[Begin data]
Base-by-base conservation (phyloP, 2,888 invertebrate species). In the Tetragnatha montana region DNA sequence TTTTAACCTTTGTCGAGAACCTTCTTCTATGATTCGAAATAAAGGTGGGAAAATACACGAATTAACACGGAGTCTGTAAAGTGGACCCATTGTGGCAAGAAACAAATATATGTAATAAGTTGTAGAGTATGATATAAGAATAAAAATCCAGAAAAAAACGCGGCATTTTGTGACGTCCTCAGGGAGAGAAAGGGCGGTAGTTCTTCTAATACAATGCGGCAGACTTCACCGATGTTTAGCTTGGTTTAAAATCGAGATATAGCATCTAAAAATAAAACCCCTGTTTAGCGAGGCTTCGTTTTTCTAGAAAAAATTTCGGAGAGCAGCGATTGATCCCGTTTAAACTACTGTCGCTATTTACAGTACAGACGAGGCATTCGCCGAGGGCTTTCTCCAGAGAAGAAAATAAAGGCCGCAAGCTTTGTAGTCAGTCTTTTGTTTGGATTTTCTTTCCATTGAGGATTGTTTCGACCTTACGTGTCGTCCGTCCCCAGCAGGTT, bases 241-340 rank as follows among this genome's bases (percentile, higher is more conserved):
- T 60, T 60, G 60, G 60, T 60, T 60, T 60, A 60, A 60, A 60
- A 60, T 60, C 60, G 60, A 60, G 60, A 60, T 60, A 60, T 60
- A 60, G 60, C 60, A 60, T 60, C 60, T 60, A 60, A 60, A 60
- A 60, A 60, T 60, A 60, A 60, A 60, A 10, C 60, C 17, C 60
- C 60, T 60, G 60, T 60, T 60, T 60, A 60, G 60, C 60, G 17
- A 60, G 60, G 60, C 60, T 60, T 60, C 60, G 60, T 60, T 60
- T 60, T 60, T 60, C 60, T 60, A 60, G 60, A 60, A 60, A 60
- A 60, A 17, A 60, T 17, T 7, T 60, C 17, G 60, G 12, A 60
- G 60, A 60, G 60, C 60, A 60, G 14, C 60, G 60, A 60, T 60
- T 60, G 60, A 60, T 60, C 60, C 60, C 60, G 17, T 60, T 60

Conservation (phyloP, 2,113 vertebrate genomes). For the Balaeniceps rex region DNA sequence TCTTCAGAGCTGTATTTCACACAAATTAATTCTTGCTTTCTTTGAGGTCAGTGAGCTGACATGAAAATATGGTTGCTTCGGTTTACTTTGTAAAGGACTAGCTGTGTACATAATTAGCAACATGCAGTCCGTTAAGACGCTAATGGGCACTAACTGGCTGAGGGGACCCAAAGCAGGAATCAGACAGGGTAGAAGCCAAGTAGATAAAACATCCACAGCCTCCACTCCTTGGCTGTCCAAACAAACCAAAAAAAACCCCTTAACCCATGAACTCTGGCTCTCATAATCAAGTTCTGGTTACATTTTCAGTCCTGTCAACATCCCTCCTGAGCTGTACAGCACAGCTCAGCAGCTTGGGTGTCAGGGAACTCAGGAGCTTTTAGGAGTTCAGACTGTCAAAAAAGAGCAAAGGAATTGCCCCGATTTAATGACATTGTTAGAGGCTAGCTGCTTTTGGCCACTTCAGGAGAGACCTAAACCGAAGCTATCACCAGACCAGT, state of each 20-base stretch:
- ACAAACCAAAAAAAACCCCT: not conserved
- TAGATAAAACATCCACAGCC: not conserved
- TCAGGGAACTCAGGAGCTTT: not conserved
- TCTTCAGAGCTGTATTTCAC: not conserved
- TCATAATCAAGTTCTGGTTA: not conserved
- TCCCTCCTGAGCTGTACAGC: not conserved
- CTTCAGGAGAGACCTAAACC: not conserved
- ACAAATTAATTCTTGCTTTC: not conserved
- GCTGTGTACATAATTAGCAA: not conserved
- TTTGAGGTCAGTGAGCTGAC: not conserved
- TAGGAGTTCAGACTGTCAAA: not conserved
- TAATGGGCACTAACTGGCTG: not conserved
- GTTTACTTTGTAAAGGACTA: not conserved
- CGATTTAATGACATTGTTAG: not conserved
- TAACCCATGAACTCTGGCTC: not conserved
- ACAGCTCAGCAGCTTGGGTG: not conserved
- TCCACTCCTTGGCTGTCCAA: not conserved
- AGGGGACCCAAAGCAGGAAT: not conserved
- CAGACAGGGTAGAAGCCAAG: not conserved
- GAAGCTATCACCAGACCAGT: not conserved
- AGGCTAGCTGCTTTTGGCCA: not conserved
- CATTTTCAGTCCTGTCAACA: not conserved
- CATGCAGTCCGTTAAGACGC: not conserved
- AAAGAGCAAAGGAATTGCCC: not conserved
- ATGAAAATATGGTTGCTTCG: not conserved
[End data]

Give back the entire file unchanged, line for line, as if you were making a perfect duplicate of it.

Base-by-base conservation (phyloP, 2,888 invertebrate species). In the Tetragnatha montana region DNA sequence TTTTAACCTTTGTCGAGAACCTTCTTCTATGATTCGAAATAAAGGTGGGAAAATACACGAATTAACACGGAGTCTGTAAAGTGGACCCATTGTGGCAAGAAACAAATATATGTAATAAGTTGTAGAGTATGATATAAGAATAAAAATCCAGAAAAAAACGCGGCATTTTGTGACGTCCTCAGGGAGAGAAAGGGCGGTAGTTCTTCTAATACAATGCGGCAGACTTCACCGATGTTTAGCTTGGTTTAAAATCGAGATATAGCATCTAAAAATAAAACCCCTGTTTAGCGAGGCTTCGTTTTTCTAGAAAAAATTTCGGAGAGCAGCGATTGATCCCGTTTAAACTACTGTCGCTATTTACAGTACAGACGAGGCATTCGCCGAGGGCTTTCTCCAGAGAAGAAAATAAAGGCCGCAAGCTTTGTAGTCAGTCTTTTGTTTGGATTTTCTTTCCATTGAGGATTGTTTCGACCTTACGTGTCGTCCGTCCCCAGCAGGTT, bases 241-340 rank as follows among this genome's bases (percentile, higher is more conserved):
- T 60, T 60, G 60, G 60, T 60, T 60, T 60, A 60, A 60, A 60
- A 60, T 60, C 60, G 60, A 60, G 60, A 60, T 60, A 60, T 60
- A 60, G 60, C 60, A 60, T 60, C 60, T 60, A 60, A 60, A 60
- A 60, A 60, T 60, A 60, A 60, A 60, A 10, C 60, C 17, C 60
- C 60, T 60, G 60, T 60, T 60, T 60, A 60, G 60, C 60, G 17
- A 60, G 60, G 60, C 60, T 60, T 60, C 60, G 60, T 60, T 60
- T 60, T 60, T 60, C 60, T 60, A 60, G 60, A 60, A 60, A 60
- A 60, A 17, A 60, T 17, T 7, T 60, C 17, G 60, G 12, A 60
- G 60, A 60, G 60, C 60, A 60, G 14, C 60, G 60, A 60, T 60
- T 60, G 60, A 60, T 60, C 60, C 60, C 60, G 17, T 60, T 60

Conservation (phyloP, 2,113 vertebrate genomes). For the Balaeniceps rex region DNA sequence TCTTCAGAGCTGTATTTCACACAAATTAATTCTTGCTTTCTTTGAGGTCAGTGAGCTGACATGAAAATATGGTTGCTTCGGTTTACTTTGTAAAGGACTAGCTGTGTACATAATTAGCAACATGCAGTCCGTTAAGACGCTAATGGGCACTAACTGGCTGAGGGGACCCAAAGCAGGAATCAGACAGGGTAGAAGCCAAGTAGATAAAACATCCACAGCCTCCACTCCTTGGCTGTCCAAACAAACCAAAAAAAACCCCTTAACCCATGAACTCTGGCTCTCATAATCAAGTTCTGGTTACATTTTCAGTCCTGTCAACATCCCTCCTGAGCTGTACAGCACAGCTCAGCAGCTTGGGTGTCAGGGAACTCAGGAGCTTTTAGGAGTTCAGACTGTCAAAAAAGAGCAAAGGAATTGCCCCGATTTAATGACATTGTTAGAGGCTAGCTGCTTTTGGCCACTTCAGGAGAGACCTAAACCGAAGCTATCACCAGACCAGT, state of each 20-base stretch:
- ACAAACCAAAAAAAACCCCT: not conserved
- TAGATAAAACATCCACAGCC: not conserved
- TCAGGGAACTCAGGAGCTTT: not conserved
- TCTTCAGAGCTGTATTTCAC: not conserved
- TCATAATCAAGTTCTGGTTA: not conserved
- TCCCTCCTGAGCTGTACAGC: not conserved
- CTTCAGGAGAGACCTAAACC: not conserved
- ACAAATTAATTCTTGCTTTC: not conserved
- GCTGTGTACATAATTAGCAA: not conserved
- TTTGAGGTCAGTGAGCTGAC: not conserved
- TAGGAGTTCAGACTGTCAAA: not conserved
- TAATGGGCACTAACTGGCTG: not conserved
- GTTTACTTTGTAAAGGACTA: not conserved
- CGATTTAATGACATTGTTAG: not conserved
- TAACCCATGAACTCTGGCTC: not conserved
- ACAGCTCAGCAGCTTGGGTG: not conserved
- TCCACTCCTTGGCTGTCCAA: not conserved
- AGGGGACCCAAAGCAGGAAT: not conserved
- CAGACAGGGTAGAAGCCAAG: not conserved
- GAAGCTATCACCAGACCAGT: not conserved
- AGGCTAGCTGCTTTTGGCCA: not conserved
- CATTTTCAGTCCTGTCAACA: not conserved
- CATGCAGTCCGTTAAGACGC: not conserved
- AAAGAGCAAAGGAATTGCCC: not conserved
- ATGAAAATATGGTTGCTTCG: not conserved